Sourdough- not enough bread structure? Over-proofed?

Nov 14, 2023
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I followed the recipe below to the letter-

When I transfer the loaves from the refridgerator in bannetons to the dutch oven they pancake. From the top of the loaf it looks like there is oven spring, but why no height? This started out shaping for a batard.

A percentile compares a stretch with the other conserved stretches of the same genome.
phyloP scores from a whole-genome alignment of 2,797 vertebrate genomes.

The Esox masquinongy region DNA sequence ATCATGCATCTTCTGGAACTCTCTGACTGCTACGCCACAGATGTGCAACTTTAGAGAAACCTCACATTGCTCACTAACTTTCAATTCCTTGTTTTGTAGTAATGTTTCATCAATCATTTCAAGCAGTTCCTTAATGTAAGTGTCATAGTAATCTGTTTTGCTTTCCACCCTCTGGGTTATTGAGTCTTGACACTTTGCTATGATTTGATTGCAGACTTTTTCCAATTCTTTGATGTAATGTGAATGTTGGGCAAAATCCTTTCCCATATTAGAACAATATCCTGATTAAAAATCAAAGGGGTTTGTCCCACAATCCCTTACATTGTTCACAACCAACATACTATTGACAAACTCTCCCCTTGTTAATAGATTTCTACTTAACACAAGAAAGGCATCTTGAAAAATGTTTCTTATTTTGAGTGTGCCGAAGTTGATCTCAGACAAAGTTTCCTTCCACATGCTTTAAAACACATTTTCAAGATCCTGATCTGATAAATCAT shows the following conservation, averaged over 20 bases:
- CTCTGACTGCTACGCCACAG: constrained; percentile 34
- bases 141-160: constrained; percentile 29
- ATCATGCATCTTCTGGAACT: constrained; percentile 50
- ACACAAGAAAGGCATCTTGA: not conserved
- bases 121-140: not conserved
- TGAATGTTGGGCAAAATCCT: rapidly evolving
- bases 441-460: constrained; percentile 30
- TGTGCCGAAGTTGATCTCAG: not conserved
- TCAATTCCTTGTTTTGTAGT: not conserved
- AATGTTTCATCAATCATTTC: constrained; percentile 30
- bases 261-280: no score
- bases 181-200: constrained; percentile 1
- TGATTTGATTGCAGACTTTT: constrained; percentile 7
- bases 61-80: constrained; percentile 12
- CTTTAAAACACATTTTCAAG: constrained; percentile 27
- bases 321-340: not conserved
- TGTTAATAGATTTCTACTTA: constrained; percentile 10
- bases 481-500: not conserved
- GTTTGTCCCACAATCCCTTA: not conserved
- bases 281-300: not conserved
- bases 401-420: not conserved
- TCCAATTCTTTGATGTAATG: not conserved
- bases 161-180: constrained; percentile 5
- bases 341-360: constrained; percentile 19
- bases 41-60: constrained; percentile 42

Foodgeek Master Recipe for Artisan Sourdough Bread This is the basis of how to make artisan sourdough bread. This is a much easier recipe than all the others. No fuss, just great bread. Print Recipe Share on Facebook Share by Email Pin Recipe Equipment medium rosti bowl medium rosti lid medium cambro container flour shaker oval banneton round banneton lame razor blades challenger bread pan combo cooker Click here to add your own private notes. Jump to Video Ingredients 600 g bread flour 150 g dark rye flour substitute with your favorite 15 g salt 150 g sourdough starter 500 g water Instructions Feed the starter – The night before About 8-10 hours before mixing, feed your starter at 1:5:5. That means take 15g starter, 80g flour, and 80g water mix it and let it grow at room temperature. If you'd like more sour bread, you can start earlier. Mix the ingredients and bulk fermentation – The next day Add bread flour, rye flour, and salt to a bowl. Mix it with your fingers until it's well-distributed. Add 150g of sourdough starter and 500g of water. If you want to, you can mix on a machine until the dough looks nice and cohesive. Then go straight to the rise. Otherwise, mix with your fingers until no dry bits remain. Leave the dough to rest covered for 60 minutes. At this point, you can choose to jump straight to the rise, making it a no-knead bread. Otherwise, you can do three sets of stretch and folds or coil folds spaced out by 30 minutes. Coil folds are best if you are making one loaf. The rise – jump here for machine and no-knead Put the dough in a see-through container where you can monitor the bulk. Let the dough rise by 25%. DON'T USE TIME!! Time varies on many factors, so go by the rise, not time. If you are bulking cold, below 21°C/70°F, let the dough rise 100%. If you are bulking at room temperature, around 21°C-25°C/70°F, let the dough rise 50%. If you are bulking warm, above 25°C/77°F, let the dough rise 25%. Divide and pre-shape If you are making one loaf and used coil folds, skip straight to final shaping. Divide the dough into two equally sized pieces by cutting it with your bench scraper. Preshape both pieces of dough into a boule. Let the dough rest on the counter for 20 minutes. Final shape Final-shape the bread into boules or bâtards, depending on what you prefer. Boules are the easiest, so if you're new, go for that. Watch the video to see how you do both of them. After each dough is shaped, dust a banneton with rice flour and add the dough. Instead of a banneton, you can use a bowl lined with a dish towel. They will, of course, only accommodate boules. Add both bannetons to your fridge. Your fridge should be ice cold. Mine's set to 2°C/35.5°F. Let the bread retard for 4 to 48 hours. You don't have to cover the dough. Bake the bread Heat your oven to 230°C/450°F with dutch oven inside. Heat for 30 minutes to make sure both are completely saturated with heat. Grab a dough from the fridge. Dust it with rice flour on the bottom and put your peel over the top. Flip it over so the dough rests on the peel. Dust the top with more rice flour and distribute it with your hands. Score the dough. Open the oven and take the top off the dutch oven. Grab the peel and add the dough to the dutch oven. Put the top on, close the oven, and bake for 25 minutes. Prepare the other bread, as above. Then open the oven and take the top off of the dutch oven. Move the bread in the dutch oven to the side, and then add the unbaked bread to the dutch oven. Put the lid on and bake for 25 minutes. Then take out the finished bread and put it on a wire rack. Take the top of the dutch oven and brown the other bread. Then take it out and put it on a wire rack. Let them both cool to room temperature. That's how you make artisan sourdough bread.